Non-ministerial government department

Non-ministerial government departments (NMGDs) are a type of department of the United Kingdom government that deal with matters for which direct political oversight has been judged unnecessary or inappropriate. They are headed by senior civil servants. Some fulfil a regulatory or inspection function, and their status is therefore intended to protect them from political interference. Some are headed by a permanent office holder, such as a Permanent Secretary or Second Permanent Secretary.[1]



The status of an NMGD varies considerably from one to another. For example:[2]

  • Senior officials in HM Revenue and Customs work closely with cabinet ministers. Its key policies are set each year in the Finance Act. However, neither ministers nor Parliament can interfere in day-to-day taxation decisions.
  • A number of NMGDs are highly independent bodies; for example the Charity Commission, Ofsted and economic regulators such as the Competition and Markets Authority or the Postal Services Commission. These bodies are "creatures of statute": they implement legislation which they have no power to change. Their political independence is assured by providing that they have the status of government departments, but are accountable only to Parliament and the courts. Their budgets are usually set by the Treasury, not by the department which set them up, and they are often funded by licence fees paid by the industries which they regulate.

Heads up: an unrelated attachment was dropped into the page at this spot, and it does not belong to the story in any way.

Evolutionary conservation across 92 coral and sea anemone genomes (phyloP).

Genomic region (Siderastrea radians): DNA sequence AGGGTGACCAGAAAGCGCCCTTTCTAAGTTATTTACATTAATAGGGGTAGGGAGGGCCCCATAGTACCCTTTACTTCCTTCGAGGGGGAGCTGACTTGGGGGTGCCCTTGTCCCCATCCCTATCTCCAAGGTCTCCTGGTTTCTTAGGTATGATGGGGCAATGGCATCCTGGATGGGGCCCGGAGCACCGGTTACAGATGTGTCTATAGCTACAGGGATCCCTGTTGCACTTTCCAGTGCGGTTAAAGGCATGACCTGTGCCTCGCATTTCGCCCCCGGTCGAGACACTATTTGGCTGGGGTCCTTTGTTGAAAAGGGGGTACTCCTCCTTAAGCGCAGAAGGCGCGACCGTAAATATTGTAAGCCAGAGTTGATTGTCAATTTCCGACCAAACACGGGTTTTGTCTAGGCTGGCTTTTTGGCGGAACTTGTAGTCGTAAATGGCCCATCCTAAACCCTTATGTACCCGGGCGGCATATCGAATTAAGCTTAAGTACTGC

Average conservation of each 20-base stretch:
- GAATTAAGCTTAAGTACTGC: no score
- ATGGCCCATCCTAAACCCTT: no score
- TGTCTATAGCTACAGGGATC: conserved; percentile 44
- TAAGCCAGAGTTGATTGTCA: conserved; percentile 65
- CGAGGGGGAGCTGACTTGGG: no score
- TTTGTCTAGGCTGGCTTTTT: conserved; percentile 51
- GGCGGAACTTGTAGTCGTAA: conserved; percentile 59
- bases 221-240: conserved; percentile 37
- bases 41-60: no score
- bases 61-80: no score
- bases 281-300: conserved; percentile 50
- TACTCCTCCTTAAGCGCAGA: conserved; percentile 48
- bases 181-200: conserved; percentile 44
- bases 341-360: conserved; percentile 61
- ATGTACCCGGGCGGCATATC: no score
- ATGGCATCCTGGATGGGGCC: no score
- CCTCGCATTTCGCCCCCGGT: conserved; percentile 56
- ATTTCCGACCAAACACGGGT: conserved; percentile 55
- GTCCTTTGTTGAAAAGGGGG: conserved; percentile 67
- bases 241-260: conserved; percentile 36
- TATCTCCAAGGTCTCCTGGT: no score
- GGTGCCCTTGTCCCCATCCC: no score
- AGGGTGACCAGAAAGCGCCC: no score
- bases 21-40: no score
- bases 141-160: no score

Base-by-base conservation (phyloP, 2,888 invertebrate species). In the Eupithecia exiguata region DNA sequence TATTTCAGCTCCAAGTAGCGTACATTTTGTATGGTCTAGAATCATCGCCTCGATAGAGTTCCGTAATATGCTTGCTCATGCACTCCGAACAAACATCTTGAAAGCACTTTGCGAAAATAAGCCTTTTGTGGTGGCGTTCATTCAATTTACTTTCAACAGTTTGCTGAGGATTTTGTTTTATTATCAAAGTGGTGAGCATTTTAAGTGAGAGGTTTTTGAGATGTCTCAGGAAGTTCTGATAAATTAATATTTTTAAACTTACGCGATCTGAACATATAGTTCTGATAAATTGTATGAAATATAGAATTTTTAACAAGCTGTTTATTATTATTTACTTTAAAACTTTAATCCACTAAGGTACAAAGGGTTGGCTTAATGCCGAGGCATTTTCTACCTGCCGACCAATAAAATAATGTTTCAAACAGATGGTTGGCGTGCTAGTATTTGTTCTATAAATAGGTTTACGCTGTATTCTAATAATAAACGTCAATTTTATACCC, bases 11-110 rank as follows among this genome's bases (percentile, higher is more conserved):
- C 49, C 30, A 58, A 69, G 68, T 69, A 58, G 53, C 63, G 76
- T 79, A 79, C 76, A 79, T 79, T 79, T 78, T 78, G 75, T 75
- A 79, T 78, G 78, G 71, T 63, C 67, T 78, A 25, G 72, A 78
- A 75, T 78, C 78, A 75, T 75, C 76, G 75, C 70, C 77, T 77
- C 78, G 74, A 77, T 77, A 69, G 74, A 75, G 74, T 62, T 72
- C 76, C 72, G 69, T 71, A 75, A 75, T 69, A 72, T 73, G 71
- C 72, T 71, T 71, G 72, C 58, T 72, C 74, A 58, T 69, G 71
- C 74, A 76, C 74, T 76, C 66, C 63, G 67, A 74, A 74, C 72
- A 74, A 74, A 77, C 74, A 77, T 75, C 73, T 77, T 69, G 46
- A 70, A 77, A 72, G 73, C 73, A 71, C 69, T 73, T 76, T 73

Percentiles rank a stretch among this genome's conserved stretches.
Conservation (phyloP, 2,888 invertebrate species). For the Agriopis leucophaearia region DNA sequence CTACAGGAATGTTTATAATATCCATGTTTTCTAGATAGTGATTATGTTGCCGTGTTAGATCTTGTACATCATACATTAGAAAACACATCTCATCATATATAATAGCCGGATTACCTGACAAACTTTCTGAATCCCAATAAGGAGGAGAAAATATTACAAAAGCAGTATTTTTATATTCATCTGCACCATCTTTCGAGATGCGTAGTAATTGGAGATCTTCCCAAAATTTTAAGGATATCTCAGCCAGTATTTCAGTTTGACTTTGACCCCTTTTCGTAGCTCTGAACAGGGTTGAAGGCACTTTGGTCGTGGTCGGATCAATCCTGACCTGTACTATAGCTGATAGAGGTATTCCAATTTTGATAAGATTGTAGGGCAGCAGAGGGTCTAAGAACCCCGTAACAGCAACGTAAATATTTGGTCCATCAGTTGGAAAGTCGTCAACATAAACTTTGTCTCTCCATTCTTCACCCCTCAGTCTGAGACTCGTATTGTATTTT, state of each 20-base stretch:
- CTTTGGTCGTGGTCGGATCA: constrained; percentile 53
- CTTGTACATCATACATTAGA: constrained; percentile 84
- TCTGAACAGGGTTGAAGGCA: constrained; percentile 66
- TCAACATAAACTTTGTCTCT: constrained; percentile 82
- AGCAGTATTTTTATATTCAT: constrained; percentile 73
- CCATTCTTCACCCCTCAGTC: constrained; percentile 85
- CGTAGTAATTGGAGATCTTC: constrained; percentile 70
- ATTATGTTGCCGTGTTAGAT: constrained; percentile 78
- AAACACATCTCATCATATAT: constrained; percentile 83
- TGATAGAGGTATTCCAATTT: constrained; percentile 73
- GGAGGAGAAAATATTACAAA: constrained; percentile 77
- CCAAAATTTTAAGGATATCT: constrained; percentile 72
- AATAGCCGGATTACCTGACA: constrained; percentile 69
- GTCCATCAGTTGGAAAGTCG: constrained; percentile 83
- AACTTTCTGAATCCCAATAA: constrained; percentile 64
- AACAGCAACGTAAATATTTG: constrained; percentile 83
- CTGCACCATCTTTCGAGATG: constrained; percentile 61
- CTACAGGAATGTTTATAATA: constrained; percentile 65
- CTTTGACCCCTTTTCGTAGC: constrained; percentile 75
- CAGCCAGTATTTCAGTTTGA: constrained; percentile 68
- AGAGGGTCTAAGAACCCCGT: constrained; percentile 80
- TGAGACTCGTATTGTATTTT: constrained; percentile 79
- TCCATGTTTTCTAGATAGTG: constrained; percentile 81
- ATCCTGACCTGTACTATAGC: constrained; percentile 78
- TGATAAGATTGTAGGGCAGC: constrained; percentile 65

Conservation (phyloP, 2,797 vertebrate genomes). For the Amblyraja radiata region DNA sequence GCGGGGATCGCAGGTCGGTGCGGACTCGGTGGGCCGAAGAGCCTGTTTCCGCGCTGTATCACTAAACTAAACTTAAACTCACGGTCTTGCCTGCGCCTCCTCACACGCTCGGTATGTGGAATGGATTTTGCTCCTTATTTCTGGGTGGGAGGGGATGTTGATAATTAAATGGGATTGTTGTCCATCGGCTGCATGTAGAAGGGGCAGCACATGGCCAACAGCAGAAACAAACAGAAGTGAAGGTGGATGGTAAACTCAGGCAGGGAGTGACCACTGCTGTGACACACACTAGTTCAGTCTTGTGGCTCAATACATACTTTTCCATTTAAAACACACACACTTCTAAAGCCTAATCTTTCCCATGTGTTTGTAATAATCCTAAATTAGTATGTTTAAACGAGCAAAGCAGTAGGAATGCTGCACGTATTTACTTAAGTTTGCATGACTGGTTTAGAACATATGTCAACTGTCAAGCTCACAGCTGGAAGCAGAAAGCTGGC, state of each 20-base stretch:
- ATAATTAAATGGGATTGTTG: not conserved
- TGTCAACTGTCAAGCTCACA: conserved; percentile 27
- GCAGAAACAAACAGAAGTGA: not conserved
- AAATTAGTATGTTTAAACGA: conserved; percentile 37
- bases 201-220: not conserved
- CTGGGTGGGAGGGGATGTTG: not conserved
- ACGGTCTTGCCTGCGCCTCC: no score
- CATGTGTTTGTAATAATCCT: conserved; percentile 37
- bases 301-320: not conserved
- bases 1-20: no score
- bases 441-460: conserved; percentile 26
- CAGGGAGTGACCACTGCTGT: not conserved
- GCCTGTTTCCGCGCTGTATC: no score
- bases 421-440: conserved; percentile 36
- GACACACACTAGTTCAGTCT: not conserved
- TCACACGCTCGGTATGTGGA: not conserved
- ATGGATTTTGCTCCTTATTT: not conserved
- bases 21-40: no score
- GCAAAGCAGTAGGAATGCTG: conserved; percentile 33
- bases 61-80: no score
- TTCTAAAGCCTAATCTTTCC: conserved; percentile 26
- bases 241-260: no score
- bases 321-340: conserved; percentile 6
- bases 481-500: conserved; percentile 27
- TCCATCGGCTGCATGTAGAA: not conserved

• The Food Standards Agency is an NMGD which was created by merging two large parts of the Departments of Health and what was then the Ministry of Agriculture, Fisheries and Food. The aim was to reassure the public (after the BSE/vCJD crisis) that decisions about food safety would in future be taken by an independent body free of political control. Because the FSA was designed to take politics out of food safety, it does not seek ministerial approval for its actions.

List of non-ministerial departments


A list of NMGDs is maintained by the Cabinet Office, which as of January 2023 states that the following 20 are in existence:[3]


  1. ^ Government Departments and Agencies Archived 10 October 2012 at the Wayback Machine, Government, Citizens and Rights, DirectGov.
  2. ^ How to be a Civil Servant Archived 20 April 2015 at the Wayback Machine, What is a Civil Servant?
  3. ^ Non-ministerial Departments, Retrieved 22 January 2023